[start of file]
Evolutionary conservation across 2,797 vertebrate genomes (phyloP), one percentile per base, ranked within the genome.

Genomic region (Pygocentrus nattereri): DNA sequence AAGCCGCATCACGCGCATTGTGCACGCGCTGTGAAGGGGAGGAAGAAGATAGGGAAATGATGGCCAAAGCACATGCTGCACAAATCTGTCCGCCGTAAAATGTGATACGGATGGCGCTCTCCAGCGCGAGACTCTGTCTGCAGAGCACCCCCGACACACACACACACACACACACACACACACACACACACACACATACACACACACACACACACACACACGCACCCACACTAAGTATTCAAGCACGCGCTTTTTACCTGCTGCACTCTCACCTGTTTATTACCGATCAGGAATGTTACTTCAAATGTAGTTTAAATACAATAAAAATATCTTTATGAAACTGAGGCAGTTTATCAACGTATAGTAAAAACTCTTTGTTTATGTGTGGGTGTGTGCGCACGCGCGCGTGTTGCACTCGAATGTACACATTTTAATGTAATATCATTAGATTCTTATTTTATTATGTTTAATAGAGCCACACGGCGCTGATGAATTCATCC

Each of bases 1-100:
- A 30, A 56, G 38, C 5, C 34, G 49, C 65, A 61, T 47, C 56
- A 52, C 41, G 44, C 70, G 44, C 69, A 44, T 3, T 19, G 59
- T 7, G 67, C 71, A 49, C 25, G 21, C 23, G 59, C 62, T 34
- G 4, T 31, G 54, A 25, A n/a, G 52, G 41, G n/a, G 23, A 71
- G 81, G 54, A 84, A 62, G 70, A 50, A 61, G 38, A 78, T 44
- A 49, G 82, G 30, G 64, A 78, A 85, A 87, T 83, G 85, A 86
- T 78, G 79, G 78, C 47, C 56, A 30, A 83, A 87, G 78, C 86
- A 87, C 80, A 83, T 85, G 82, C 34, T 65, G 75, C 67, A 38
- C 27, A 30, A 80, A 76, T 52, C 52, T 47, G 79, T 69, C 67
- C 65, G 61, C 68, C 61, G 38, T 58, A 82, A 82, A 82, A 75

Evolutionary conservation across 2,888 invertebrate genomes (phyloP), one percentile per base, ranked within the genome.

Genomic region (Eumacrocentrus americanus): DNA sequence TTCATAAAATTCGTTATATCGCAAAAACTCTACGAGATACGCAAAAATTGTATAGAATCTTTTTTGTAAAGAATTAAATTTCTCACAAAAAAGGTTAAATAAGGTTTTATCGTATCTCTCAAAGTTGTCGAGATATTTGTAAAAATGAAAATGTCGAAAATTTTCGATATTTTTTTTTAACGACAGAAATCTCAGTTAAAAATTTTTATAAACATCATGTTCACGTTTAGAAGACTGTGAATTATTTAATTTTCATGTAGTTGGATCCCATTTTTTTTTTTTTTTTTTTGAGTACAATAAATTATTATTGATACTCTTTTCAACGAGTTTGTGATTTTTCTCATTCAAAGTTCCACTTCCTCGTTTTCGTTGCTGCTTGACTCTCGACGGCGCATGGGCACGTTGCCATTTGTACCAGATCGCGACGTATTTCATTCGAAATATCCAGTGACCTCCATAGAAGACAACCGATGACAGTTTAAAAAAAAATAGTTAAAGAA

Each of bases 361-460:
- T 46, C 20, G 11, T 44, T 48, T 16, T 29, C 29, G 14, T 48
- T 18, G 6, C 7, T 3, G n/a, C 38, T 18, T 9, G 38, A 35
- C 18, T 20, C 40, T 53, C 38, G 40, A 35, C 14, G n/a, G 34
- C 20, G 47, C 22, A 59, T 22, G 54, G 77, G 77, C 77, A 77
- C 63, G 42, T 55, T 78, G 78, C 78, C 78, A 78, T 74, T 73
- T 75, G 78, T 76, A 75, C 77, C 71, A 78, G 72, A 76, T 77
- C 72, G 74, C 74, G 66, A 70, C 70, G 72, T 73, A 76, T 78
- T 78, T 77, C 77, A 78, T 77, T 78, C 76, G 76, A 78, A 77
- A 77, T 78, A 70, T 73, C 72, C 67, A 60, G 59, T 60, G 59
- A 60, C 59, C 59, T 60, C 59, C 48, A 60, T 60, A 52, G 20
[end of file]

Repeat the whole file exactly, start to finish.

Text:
Evolutionary conservation across 2,797 vertebrate genomes (phyloP), one percentile per base, ranked within the genome.

Genomic region (Pygocentrus nattereri): DNA sequence AAGCCGCATCACGCGCATTGTGCACGCGCTGTGAAGGGGAGGAAGAAGATAGGGAAATGATGGCCAAAGCACATGCTGCACAAATCTGTCCGCCGTAAAATGTGATACGGATGGCGCTCTCCAGCGCGAGACTCTGTCTGCAGAGCACCCCCGACACACACACACACACACACACACACACACACACACACACACATACACACACACACACACACACACACGCACCCACACTAAGTATTCAAGCACGCGCTTTTTACCTGCTGCACTCTCACCTGTTTATTACCGATCAGGAATGTTACTTCAAATGTAGTTTAAATACAATAAAAATATCTTTATGAAACTGAGGCAGTTTATCAACGTATAGTAAAAACTCTTTGTTTATGTGTGGGTGTGTGCGCACGCGCGCGTGTTGCACTCGAATGTACACATTTTAATGTAATATCATTAGATTCTTATTTTATTATGTTTAATAGAGCCACACGGCGCTGATGAATTCATCC

Each of bases 1-100:
- A 30, A 56, G 38, C 5, C 34, G 49, C 65, A 61, T 47, C 56
- A 52, C 41, G 44, C 70, G 44, C 69, A 44, T 3, T 19, G 59
- T 7, G 67, C 71, A 49, C 25, G 21, C 23, G 59, C 62, T 34
- G 4, T 31, G 54, A 25, A n/a, G 52, G 41, G n/a, G 23, A 71
- G 81, G 54, A 84, A 62, G 70, A 50, A 61, G 38, A 78, T 44
- A 49, G 82, G 30, G 64, A 78, A 85, A 87, T 83, G 85, A 86
- T 78, G 79, G 78, C 47, C 56, A 30, A 83, A 87, G 78, C 86
- A 87, C 80, A 83, T 85, G 82, C 34, T 65, G 75, C 67, A 38
- C 27, A 30, A 80, A 76, T 52, C 52, T 47, G 79, T 69, C 67
- C 65, G 61, C 68, C 61, G 38, T 58, A 82, A 82, A 82, A 75

Evolutionary conservation across 2,888 invertebrate genomes (phyloP), one percentile per base, ranked within the genome.

Genomic region (Eumacrocentrus americanus): DNA sequence TTCATAAAATTCGTTATATCGCAAAAACTCTACGAGATACGCAAAAATTGTATAGAATCTTTTTTGTAAAGAATTAAATTTCTCACAAAAAAGGTTAAATAAGGTTTTATCGTATCTCTCAAAGTTGTCGAGATATTTGTAAAAATGAAAATGTCGAAAATTTTCGATATTTTTTTTTAACGACAGAAATCTCAGTTAAAAATTTTTATAAACATCATGTTCACGTTTAGAAGACTGTGAATTATTTAATTTTCATGTAGTTGGATCCCATTTTTTTTTTTTTTTTTTTGAGTACAATAAATTATTATTGATACTCTTTTCAACGAGTTTGTGATTTTTCTCATTCAAAGTTCCACTTCCTCGTTTTCGTTGCTGCTTGACTCTCGACGGCGCATGGGCACGTTGCCATTTGTACCAGATCGCGACGTATTTCATTCGAAATATCCAGTGACCTCCATAGAAGACAACCGATGACAGTTTAAAAAAAAATAGTTAAAGAA

Each of bases 361-460:
- T 46, C 20, G 11, T 44, T 48, T 16, T 29, C 29, G 14, T 48
- T 18, G 6, C 7, T 3, G n/a, C 38, T 18, T 9, G 38, A 35
- C 18, T 20, C 40, T 53, C 38, G 40, A 35, C 14, G n/a, G 34
- C 20, G 47, C 22, A 59, T 22, G 54, G 77, G 77, C 77, A 77
- C 63, G 42, T 55, T 78, G 78, C 78, C 78, A 78, T 74, T 73
- T 75, G 78, T 76, A 75, C 77, C 71, A 78, G 72, A 76, T 77
- C 72, G 74, C 74, G 66, A 70, C 70, G 72, T 73, A 76, T 78
- T 78, T 77, C 77, A 78, T 77, T 78, C 76, G 76, A 78, A 77
- A 77, T 78, A 70, T 73, C 72, C 67, A 60, G 59, T 60, G 59
- A 60, C 59, C 59, T 60, C 59, C 48, A 60, T 60, A 52, G 20